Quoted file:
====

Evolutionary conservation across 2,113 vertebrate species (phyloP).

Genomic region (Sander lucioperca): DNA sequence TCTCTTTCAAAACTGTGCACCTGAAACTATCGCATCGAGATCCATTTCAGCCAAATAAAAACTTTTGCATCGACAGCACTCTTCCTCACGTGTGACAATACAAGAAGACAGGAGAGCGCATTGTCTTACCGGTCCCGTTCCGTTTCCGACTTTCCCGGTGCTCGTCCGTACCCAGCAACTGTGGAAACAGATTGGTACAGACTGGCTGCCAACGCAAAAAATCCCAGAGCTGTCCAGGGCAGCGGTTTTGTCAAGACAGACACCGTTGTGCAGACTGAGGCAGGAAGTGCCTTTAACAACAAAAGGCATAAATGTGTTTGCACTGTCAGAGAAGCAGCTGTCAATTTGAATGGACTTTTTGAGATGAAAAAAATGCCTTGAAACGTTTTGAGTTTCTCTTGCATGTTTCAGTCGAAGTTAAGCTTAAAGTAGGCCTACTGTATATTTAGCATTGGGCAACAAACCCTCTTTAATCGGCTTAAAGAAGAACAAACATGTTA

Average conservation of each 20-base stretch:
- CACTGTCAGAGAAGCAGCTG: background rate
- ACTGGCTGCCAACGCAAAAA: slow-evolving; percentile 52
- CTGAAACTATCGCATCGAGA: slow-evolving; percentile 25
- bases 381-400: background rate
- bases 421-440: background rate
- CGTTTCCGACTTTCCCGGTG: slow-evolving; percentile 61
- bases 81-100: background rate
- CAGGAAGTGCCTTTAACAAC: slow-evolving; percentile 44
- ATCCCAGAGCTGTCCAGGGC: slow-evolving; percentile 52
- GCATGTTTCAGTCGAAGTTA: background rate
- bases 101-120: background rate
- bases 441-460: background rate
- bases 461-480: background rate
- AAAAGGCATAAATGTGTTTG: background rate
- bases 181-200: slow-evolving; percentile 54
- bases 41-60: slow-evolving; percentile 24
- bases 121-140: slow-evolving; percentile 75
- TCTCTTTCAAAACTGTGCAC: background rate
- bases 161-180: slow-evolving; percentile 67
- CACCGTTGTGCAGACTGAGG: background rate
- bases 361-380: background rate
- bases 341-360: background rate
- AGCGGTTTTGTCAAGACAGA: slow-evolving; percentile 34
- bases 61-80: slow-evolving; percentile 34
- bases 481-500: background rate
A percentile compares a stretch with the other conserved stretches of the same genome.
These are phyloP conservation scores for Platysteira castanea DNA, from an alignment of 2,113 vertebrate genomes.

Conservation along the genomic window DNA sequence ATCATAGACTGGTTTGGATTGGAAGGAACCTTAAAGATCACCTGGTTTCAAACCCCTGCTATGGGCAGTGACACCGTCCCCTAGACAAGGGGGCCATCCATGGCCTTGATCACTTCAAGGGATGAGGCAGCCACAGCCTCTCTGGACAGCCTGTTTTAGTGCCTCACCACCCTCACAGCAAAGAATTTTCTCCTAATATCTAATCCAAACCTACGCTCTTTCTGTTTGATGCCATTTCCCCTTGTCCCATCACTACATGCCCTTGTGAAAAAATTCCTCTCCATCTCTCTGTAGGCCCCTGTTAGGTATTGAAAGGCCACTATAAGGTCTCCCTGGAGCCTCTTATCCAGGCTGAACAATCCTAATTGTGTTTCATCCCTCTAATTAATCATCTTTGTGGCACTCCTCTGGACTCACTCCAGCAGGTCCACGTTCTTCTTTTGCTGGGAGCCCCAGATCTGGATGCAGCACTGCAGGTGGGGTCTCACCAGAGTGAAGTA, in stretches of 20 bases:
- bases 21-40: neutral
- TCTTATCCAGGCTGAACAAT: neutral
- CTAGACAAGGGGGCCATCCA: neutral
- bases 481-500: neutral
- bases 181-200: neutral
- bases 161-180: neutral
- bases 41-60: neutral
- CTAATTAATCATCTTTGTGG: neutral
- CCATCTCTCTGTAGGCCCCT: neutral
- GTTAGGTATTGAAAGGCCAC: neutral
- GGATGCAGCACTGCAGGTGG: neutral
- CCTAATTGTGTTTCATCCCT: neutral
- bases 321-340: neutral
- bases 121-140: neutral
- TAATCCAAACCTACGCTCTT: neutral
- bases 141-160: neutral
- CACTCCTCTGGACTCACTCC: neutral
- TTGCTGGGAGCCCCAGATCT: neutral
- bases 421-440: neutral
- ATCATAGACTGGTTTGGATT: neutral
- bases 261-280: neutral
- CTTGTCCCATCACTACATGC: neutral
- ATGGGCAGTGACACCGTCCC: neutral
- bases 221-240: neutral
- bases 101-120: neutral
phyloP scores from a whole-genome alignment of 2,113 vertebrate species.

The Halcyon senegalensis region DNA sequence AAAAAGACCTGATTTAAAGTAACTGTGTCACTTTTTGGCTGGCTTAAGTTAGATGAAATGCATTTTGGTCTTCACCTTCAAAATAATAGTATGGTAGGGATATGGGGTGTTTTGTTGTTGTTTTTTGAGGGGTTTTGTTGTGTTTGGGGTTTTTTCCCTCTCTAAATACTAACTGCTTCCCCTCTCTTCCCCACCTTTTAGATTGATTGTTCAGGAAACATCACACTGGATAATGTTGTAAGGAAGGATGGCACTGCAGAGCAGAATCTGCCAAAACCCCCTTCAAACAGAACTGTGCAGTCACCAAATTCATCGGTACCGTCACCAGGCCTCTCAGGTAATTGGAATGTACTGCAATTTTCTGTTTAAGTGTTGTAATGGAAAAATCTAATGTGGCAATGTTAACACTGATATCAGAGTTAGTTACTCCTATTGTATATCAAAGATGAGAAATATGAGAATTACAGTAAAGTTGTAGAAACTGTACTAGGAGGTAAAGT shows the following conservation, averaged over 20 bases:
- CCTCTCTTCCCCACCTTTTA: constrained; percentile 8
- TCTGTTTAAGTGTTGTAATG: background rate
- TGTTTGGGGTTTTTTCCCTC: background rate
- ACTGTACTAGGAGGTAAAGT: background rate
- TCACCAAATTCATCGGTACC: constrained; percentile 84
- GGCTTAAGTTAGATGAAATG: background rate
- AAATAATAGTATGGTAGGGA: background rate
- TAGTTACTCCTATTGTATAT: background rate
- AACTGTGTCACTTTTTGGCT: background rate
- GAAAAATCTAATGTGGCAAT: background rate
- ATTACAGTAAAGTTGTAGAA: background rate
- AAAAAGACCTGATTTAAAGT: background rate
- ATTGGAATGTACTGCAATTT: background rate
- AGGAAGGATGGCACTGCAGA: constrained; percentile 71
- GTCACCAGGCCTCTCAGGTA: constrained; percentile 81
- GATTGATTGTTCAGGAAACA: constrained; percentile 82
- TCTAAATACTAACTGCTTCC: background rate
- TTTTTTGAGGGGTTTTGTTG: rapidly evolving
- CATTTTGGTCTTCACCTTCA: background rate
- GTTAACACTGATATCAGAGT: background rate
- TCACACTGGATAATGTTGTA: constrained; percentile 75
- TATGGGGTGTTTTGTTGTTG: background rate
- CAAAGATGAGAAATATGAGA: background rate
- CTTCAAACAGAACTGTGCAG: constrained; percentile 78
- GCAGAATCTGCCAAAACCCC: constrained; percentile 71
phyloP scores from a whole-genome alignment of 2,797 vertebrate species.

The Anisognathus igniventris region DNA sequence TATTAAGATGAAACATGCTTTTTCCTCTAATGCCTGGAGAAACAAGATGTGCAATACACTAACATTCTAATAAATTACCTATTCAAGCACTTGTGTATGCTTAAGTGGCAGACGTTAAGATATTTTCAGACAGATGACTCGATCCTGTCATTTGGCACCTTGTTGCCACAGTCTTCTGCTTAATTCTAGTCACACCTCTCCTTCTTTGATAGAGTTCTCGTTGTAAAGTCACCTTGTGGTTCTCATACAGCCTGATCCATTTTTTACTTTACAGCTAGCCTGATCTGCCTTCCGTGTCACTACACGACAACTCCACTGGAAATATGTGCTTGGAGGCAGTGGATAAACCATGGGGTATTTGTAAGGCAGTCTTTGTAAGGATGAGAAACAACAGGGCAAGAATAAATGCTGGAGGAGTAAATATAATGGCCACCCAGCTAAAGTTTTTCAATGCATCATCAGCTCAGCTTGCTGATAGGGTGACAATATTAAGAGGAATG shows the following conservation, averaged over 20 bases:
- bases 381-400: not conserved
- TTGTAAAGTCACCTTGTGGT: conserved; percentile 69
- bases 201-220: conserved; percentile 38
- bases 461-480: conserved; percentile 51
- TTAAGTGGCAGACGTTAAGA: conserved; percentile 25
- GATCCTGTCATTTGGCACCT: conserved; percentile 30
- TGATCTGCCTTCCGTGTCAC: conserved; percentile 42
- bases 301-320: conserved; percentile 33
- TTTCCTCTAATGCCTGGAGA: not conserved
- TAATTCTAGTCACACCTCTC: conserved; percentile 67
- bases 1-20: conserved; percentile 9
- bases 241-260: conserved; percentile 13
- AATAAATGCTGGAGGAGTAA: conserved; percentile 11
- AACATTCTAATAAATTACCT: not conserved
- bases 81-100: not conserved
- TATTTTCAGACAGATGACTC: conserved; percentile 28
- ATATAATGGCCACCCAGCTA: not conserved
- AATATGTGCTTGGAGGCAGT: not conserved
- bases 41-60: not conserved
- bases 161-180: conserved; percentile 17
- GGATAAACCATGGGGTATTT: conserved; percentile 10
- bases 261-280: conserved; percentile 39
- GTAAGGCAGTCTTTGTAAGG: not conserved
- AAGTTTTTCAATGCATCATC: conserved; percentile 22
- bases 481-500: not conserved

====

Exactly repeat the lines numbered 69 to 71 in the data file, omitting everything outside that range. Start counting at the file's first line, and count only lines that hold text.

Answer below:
- ATTACAGTAAAGTTGTAGAA: background rate
- AAAAAGACCTGATTTAAAGT: background rate
- ATTGGAATGTACTGCAATTT: background rate